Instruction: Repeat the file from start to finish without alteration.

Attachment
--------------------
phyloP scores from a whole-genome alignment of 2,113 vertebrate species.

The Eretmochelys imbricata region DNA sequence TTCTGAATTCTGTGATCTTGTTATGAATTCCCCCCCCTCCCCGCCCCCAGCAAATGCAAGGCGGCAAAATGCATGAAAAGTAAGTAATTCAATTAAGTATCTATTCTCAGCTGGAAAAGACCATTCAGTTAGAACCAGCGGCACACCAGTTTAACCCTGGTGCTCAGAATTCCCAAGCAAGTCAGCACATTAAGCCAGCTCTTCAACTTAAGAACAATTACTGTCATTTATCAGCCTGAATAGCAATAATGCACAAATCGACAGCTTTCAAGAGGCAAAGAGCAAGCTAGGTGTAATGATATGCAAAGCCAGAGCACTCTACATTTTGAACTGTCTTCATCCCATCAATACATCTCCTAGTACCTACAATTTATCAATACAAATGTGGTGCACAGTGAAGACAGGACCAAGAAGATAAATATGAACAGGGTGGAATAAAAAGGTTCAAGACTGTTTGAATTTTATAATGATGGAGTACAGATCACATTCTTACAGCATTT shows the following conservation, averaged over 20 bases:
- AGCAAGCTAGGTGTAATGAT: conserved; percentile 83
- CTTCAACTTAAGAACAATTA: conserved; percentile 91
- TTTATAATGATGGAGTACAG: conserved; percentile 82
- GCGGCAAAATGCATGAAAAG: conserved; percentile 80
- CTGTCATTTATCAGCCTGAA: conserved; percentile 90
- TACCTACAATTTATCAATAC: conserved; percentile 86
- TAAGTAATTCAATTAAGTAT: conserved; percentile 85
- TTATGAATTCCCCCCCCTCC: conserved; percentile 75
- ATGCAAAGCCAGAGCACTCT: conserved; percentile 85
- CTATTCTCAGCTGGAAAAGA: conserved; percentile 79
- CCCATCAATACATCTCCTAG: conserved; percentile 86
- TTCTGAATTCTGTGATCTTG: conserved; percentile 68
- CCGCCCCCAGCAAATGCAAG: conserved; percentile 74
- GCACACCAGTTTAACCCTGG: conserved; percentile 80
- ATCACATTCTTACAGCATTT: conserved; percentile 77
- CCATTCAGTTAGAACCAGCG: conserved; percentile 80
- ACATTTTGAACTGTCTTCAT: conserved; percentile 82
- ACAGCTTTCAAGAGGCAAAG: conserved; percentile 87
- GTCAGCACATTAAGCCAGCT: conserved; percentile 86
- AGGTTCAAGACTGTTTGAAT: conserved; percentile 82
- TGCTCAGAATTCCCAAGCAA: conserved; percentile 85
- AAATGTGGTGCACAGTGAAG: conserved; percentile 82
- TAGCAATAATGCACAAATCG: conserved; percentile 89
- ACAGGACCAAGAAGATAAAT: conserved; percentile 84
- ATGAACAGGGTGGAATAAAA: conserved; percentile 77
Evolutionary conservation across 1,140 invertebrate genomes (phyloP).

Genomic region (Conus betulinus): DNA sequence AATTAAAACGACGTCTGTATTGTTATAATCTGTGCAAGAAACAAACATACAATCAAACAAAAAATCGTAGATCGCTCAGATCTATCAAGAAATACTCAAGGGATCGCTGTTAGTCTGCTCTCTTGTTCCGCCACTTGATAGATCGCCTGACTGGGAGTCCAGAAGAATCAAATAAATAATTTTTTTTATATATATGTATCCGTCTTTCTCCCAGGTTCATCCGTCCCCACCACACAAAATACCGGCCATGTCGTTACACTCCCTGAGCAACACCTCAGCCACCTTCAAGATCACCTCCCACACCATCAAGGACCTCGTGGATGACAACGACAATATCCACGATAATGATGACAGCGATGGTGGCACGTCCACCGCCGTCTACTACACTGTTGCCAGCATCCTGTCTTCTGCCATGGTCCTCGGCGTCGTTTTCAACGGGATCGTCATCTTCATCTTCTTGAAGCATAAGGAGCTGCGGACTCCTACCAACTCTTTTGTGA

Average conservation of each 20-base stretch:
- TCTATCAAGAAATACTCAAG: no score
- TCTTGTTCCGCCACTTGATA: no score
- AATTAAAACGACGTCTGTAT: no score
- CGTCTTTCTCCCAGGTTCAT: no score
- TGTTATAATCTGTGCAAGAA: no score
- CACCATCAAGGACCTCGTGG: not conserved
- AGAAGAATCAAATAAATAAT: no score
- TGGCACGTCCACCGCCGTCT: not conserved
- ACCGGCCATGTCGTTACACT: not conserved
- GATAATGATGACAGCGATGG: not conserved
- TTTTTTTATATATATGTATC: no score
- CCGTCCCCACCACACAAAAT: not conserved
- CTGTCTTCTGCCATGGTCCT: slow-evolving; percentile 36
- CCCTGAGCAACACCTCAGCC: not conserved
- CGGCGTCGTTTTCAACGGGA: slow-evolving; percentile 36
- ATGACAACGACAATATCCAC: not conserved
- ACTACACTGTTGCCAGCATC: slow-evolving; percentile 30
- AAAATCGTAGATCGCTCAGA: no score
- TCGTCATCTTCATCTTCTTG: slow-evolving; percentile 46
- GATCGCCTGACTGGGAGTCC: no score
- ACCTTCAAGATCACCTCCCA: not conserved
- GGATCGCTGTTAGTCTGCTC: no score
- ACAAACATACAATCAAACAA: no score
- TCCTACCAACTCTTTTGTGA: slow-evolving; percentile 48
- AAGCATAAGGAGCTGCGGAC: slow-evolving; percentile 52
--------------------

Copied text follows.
phyloP scores from a whole-genome alignment of 2,113 vertebrate species.

The Eretmochelys imbricata region DNA sequence TTCTGAATTCTGTGATCTTGTTATGAATTCCCCCCCCTCCCCGCCCCCAGCAAATGCAAGGCGGCAAAATGCATGAAAAGTAAGTAATTCAATTAAGTATCTATTCTCAGCTGGAAAAGACCATTCAGTTAGAACCAGCGGCACACCAGTTTAACCCTGGTGCTCAGAATTCCCAAGCAAGTCAGCACATTAAGCCAGCTCTTCAACTTAAGAACAATTACTGTCATTTATCAGCCTGAATAGCAATAATGCACAAATCGACAGCTTTCAAGAGGCAAAGAGCAAGCTAGGTGTAATGATATGCAAAGCCAGAGCACTCTACATTTTGAACTGTCTTCATCCCATCAATACATCTCCTAGTACCTACAATTTATCAATACAAATGTGGTGCACAGTGAAGACAGGACCAAGAAGATAAATATGAACAGGGTGGAATAAAAAGGTTCAAGACTGTTTGAATTTTATAATGATGGAGTACAGATCACATTCTTACAGCATTT shows the following conservation, averaged over 20 bases:
- AGCAAGCTAGGTGTAATGAT: conserved; percentile 83
- CTTCAACTTAAGAACAATTA: conserved; percentile 91
- TTTATAATGATGGAGTACAG: conserved; percentile 82
- GCGGCAAAATGCATGAAAAG: conserved; percentile 80
- CTGTCATTTATCAGCCTGAA: conserved; percentile 90
- TACCTACAATTTATCAATAC: conserved; percentile 86
- TAAGTAATTCAATTAAGTAT: conserved; percentile 85
- TTATGAATTCCCCCCCCTCC: conserved; percentile 75
- ATGCAAAGCCAGAGCACTCT: conserved; percentile 85
- CTATTCTCAGCTGGAAAAGA: conserved; percentile 79
- CCCATCAATACATCTCCTAG: conserved; percentile 86
- TTCTGAATTCTGTGATCTTG: conserved; percentile 68
- CCGCCCCCAGCAAATGCAAG: conserved; percentile 74
- GCACACCAGTTTAACCCTGG: conserved; percentile 80
- ATCACATTCTTACAGCATTT: conserved; percentile 77
- CCATTCAGTTAGAACCAGCG: conserved; percentile 80
- ACATTTTGAACTGTCTTCAT: conserved; percentile 82
- ACAGCTTTCAAGAGGCAAAG: conserved; percentile 87
- GTCAGCACATTAAGCCAGCT: conserved; percentile 86
- AGGTTCAAGACTGTTTGAAT: conserved; percentile 82
- TGCTCAGAATTCCCAAGCAA: conserved; percentile 85
- AAATGTGGTGCACAGTGAAG: conserved; percentile 82
- TAGCAATAATGCACAAATCG: conserved; percentile 89
- ACAGGACCAAGAAGATAAAT: conserved; percentile 84
- ATGAACAGGGTGGAATAAAA: conserved; percentile 77
Evolutionary conservation across 1,140 invertebrate genomes (phyloP).

Genomic region (Conus betulinus): DNA sequence AATTAAAACGACGTCTGTATTGTTATAATCTGTGCAAGAAACAAACATACAATCAAACAAAAAATCGTAGATCGCTCAGATCTATCAAGAAATACTCAAGGGATCGCTGTTAGTCTGCTCTCTTGTTCCGCCACTTGATAGATCGCCTGACTGGGAGTCCAGAAGAATCAAATAAATAATTTTTTTTATATATATGTATCCGTCTTTCTCCCAGGTTCATCCGTCCCCACCACACAAAATACCGGCCATGTCGTTACACTCCCTGAGCAACACCTCAGCCACCTTCAAGATCACCTCCCACACCATCAAGGACCTCGTGGATGACAACGACAATATCCACGATAATGATGACAGCGATGGTGGCACGTCCACCGCCGTCTACTACACTGTTGCCAGCATCCTGTCTTCTGCCATGGTCCTCGGCGTCGTTTTCAACGGGATCGTCATCTTCATCTTCTTGAAGCATAAGGAGCTGCGGACTCCTACCAACTCTTTTGTGA

Average conservation of each 20-base stretch:
- TCTATCAAGAAATACTCAAG: no score
- TCTTGTTCCGCCACTTGATA: no score
- AATTAAAACGACGTCTGTAT: no score
- CGTCTTTCTCCCAGGTTCAT: no score
- TGTTATAATCTGTGCAAGAA: no score
- CACCATCAAGGACCTCGTGG: not conserved
- AGAAGAATCAAATAAATAAT: no score
- TGGCACGTCCACCGCCGTCT: not conserved
- ACCGGCCATGTCGTTACACT: not conserved
- GATAATGATGACAGCGATGG: not conserved
- TTTTTTTATATATATGTATC: no score
- CCGTCCCCACCACACAAAAT: not conserved
- CTGTCTTCTGCCATGGTCCT: slow-evolving; percentile 36
- CCCTGAGCAACACCTCAGCC: not conserved
- CGGCGTCGTTTTCAACGGGA: slow-evolving; percentile 36
- ATGACAACGACAATATCCAC: not conserved
- ACTACACTGTTGCCAGCATC: slow-evolving; percentile 30
- AAAATCGTAGATCGCTCAGA: no score
- TCGTCATCTTCATCTTCTTG: slow-evolving; percentile 46
- GATCGCCTGACTGGGAGTCC: no score
- ACCTTCAAGATCACCTCCCA: not conserved
- GGATCGCTGTTAGTCTGCTC: no score
- ACAAACATACAATCAAACAA: no score
- TCCTACCAACTCTTTTGTGA: slow-evolving; percentile 48
- AAGCATAAGGAGCTGCGGAC: slow-evolving; percentile 52